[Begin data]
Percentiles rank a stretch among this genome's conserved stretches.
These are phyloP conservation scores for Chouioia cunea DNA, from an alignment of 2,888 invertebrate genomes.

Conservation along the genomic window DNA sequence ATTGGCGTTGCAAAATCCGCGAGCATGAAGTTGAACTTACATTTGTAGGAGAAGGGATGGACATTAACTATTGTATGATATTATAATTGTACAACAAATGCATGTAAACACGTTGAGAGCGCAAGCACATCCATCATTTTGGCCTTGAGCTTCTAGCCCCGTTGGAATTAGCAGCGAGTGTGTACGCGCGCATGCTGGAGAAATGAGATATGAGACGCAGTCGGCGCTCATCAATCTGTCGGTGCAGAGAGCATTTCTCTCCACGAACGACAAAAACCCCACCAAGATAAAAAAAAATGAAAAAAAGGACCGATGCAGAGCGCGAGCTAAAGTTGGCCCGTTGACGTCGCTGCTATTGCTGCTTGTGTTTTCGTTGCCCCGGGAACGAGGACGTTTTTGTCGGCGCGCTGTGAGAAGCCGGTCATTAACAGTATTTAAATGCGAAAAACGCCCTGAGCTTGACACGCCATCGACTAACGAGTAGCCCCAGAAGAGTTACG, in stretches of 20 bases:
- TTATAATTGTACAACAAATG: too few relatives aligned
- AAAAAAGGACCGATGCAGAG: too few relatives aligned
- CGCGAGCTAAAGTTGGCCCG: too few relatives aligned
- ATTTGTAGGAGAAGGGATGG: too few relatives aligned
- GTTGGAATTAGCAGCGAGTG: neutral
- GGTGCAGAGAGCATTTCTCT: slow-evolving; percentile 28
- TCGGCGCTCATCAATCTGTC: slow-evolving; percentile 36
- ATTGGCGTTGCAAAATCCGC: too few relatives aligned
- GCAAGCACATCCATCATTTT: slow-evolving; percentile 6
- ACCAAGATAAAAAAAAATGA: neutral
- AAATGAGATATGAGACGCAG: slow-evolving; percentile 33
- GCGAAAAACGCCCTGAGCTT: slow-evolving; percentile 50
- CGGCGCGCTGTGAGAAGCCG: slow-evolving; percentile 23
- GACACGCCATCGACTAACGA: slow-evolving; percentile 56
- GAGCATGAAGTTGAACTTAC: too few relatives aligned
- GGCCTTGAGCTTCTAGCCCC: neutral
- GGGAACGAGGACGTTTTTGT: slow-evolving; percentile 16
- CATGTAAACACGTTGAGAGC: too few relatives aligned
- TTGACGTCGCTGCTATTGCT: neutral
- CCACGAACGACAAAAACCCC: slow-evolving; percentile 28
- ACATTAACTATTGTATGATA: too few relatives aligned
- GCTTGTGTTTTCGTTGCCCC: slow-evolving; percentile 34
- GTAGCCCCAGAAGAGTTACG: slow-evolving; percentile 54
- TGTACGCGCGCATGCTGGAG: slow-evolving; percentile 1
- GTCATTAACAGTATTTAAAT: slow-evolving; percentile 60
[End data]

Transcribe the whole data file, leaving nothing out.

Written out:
Percentiles rank a stretch among this genome's conserved stretches.
These are phyloP conservation scores for Chouioia cunea DNA, from an alignment of 2,888 invertebrate genomes.

Conservation along the genomic window DNA sequence ATTGGCGTTGCAAAATCCGCGAGCATGAAGTTGAACTTACATTTGTAGGAGAAGGGATGGACATTAACTATTGTATGATATTATAATTGTACAACAAATGCATGTAAACACGTTGAGAGCGCAAGCACATCCATCATTTTGGCCTTGAGCTTCTAGCCCCGTTGGAATTAGCAGCGAGTGTGTACGCGCGCATGCTGGAGAAATGAGATATGAGACGCAGTCGGCGCTCATCAATCTGTCGGTGCAGAGAGCATTTCTCTCCACGAACGACAAAAACCCCACCAAGATAAAAAAAAATGAAAAAAAGGACCGATGCAGAGCGCGAGCTAAAGTTGGCCCGTTGACGTCGCTGCTATTGCTGCTTGTGTTTTCGTTGCCCCGGGAACGAGGACGTTTTTGTCGGCGCGCTGTGAGAAGCCGGTCATTAACAGTATTTAAATGCGAAAAACGCCCTGAGCTTGACACGCCATCGACTAACGAGTAGCCCCAGAAGAGTTACG, in stretches of 20 bases:
- TTATAATTGTACAACAAATG: too few relatives aligned
- AAAAAAGGACCGATGCAGAG: too few relatives aligned
- CGCGAGCTAAAGTTGGCCCG: too few relatives aligned
- ATTTGTAGGAGAAGGGATGG: too few relatives aligned
- GTTGGAATTAGCAGCGAGTG: neutral
- GGTGCAGAGAGCATTTCTCT: slow-evolving; percentile 28
- TCGGCGCTCATCAATCTGTC: slow-evolving; percentile 36
- ATTGGCGTTGCAAAATCCGC: too few relatives aligned
- GCAAGCACATCCATCATTTT: slow-evolving; percentile 6
- ACCAAGATAAAAAAAAATGA: neutral
- AAATGAGATATGAGACGCAG: slow-evolving; percentile 33
- GCGAAAAACGCCCTGAGCTT: slow-evolving; percentile 50
- CGGCGCGCTGTGAGAAGCCG: slow-evolving; percentile 23
- GACACGCCATCGACTAACGA: slow-evolving; percentile 56
- GAGCATGAAGTTGAACTTAC: too few relatives aligned
- GGCCTTGAGCTTCTAGCCCC: neutral
- GGGAACGAGGACGTTTTTGT: slow-evolving; percentile 16
- CATGTAAACACGTTGAGAGC: too few relatives aligned
- TTGACGTCGCTGCTATTGCT: neutral
- CCACGAACGACAAAAACCCC: slow-evolving; percentile 28
- ACATTAACTATTGTATGATA: too few relatives aligned
- GCTTGTGTTTTCGTTGCCCC: slow-evolving; percentile 34
- GTAGCCCCAGAAGAGTTACG: slow-evolving; percentile 54
- TGTACGCGCGCATGCTGGAG: slow-evolving; percentile 1
- GTCATTAACAGTATTTAAAT: slow-evolving; percentile 60